W4A-2 When Technology meets Archeology: 3D Laser Scanner and UAV LIDAR on the Historical Sites on Silk Route

Graduate student Hoang Khuong Tran

Graduate student Ali Farman

Archaeology is an important part of human history which represents valuable information about the human settlements which existed centuries ago; this includes exclusive heritages, archaeological sites, ancient town, historical past, antiquity, etc. which can be disappearing daily and there maybe numerous causes for that like no right look after, climate trade affects, natural catastrophe and different human elements, archaeology. It will likely be absolutely disappointing if our upcoming generation cannot see what we have gotten visible.  To store our historical and cultural background to our progeny, it needs to be saved in the digital version. After any impacts, we can recover them easily. 3D laser scanner is a good method with localized describes but it takes a lot of time for big areas and cannot reach inaccessible areas. The birth of UAV LIDAR technology completely overcome the disadvantages of the 3D laser scanner with large describes but it is limited by detailed level what 3D laser scanner can meet. This combination is extremely useful means that our heritage is digitized and documented as completely as possible with all advantages and removal disadvantages of 2 distinctive technologies. Long historical processes can be traced by technology and interdisciplinary analysis which can connect humanities and sciences. One of those long-time processes is Silk route, network of historical connection around Eurasia. Some of very important sites cannot be visible without modern technology specially sites in forest and woodlands.  I will present theoretical framework and selected case studies of archaeological sites My Son Cham Ruins in Vietnam, Bagan historical site pagodas & temples in Myanmar, Angkor Wat in Cambodia where we use 3D laser scanner and UAV LIDAR. Then we will clarify the trace and connection between these archaeologies on the silk route in southeast Asia.

W4A-3 How to become partner with land: Urbanization land use impacts of urbanization on agricultural land of Gilgit city (Pakistan)

Graduate student Ali Farman
Professor Richard Greene
Graduate student Aftab Nasir
Graduate student Hoang Khuong Tran

Urbanization has unavoidably changed land use of conventional cultivating and normal land around the world. Financial effects on provincial society and physical scene have been definitely seen in thickly populated territories including Pakistan (Gilgit) and numerous different zones. Gilgit Baltistan is an important part of Silk Route in past. Gilgit-Baltistan testifies to the existence of Silk Route in the region. Historically, the Silk Road comprised different arteries connecting to main routes. Hunza, Chitral and Gilgit were one of the routes of the Silk Route. Due to Silk Road Gilgit was an important city form its early ages and its settlement was considered important. In modern days, the idea of Silk Route is going to be revitalized. Except roads and maritime communication, main contemporary structures in the modern Silk Road will be urban areas. Results of these changes can be traced by combination of humanities and science especially remote sensing and GIS.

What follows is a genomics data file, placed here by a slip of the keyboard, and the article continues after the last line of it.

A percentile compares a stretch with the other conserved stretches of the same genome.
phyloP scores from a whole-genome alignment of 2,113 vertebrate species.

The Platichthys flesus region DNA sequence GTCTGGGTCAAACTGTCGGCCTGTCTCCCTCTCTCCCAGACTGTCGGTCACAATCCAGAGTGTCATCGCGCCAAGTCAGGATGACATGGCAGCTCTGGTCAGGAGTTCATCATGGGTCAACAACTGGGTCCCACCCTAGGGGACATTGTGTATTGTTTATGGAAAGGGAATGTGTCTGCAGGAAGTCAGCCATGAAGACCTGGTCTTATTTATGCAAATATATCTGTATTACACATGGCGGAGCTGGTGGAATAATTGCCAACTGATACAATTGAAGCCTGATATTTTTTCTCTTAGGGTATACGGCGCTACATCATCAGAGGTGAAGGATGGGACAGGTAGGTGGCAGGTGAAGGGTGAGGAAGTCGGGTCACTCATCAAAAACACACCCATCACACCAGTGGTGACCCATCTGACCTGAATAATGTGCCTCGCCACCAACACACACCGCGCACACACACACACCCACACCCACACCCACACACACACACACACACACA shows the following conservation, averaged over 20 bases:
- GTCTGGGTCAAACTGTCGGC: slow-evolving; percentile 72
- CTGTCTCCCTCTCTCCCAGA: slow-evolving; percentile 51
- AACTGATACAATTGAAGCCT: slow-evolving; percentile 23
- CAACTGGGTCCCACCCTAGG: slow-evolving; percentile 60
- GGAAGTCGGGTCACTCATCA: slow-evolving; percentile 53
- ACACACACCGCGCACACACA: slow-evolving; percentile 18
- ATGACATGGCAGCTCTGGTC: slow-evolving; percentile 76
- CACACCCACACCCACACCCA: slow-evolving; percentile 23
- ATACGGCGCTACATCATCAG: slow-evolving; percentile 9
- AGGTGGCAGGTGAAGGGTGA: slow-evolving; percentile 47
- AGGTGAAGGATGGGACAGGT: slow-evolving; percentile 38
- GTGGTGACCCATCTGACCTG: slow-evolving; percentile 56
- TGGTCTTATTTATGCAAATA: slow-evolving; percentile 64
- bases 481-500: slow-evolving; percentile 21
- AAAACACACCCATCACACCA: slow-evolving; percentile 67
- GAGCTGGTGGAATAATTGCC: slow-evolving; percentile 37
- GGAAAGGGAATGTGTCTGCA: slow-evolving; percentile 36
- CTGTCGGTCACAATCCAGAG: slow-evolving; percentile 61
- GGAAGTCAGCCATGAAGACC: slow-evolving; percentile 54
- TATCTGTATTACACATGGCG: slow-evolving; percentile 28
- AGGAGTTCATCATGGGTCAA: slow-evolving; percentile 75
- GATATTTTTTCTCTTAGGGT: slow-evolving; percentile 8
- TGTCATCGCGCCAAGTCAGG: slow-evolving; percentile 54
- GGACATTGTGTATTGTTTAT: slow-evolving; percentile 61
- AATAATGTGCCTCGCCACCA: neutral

Remote Sensing images and Geographical Information Analysis together with financial factual information can be utilized to assemble a urbanizing change way and direct a projective report. This paper reviews last 38 years (1980-2018) of urban expansion and land use of the Gilgit city, now it has grown couple of more times as in the back dates. The analysis of this paper is based on Remote sensing image taken every ten years from 1980 to 2018, historical and demographic based data.. The classification is shown about five major classes: water, agricultural land, built up, bare land and snow. Connecting analyzed data with theoretical ideas about creating space by Edward Soja and Henri Lefebvre, I will present research about creating and developing space in Gilgit city.

 Gilgit city Farm lands are the edge of creation of space in Gilgit city. They are facing problem by unplanned land use which can have ties with creation of urban space in which farmlands are excluded. According to the survey report the developing region is expanding and the cultivating land is diminishing in quick way. Expanding populace and diminishing the rural land is certifiably not a correct sign for the brilliant eventual future of Gilgit City. 

W4A-4 In the local shadow of foreign mirrors: technology, trade, mirrors and space in Central Asia (1000 BC – 200 AD)

Ph.D. candidate Goran Đurđević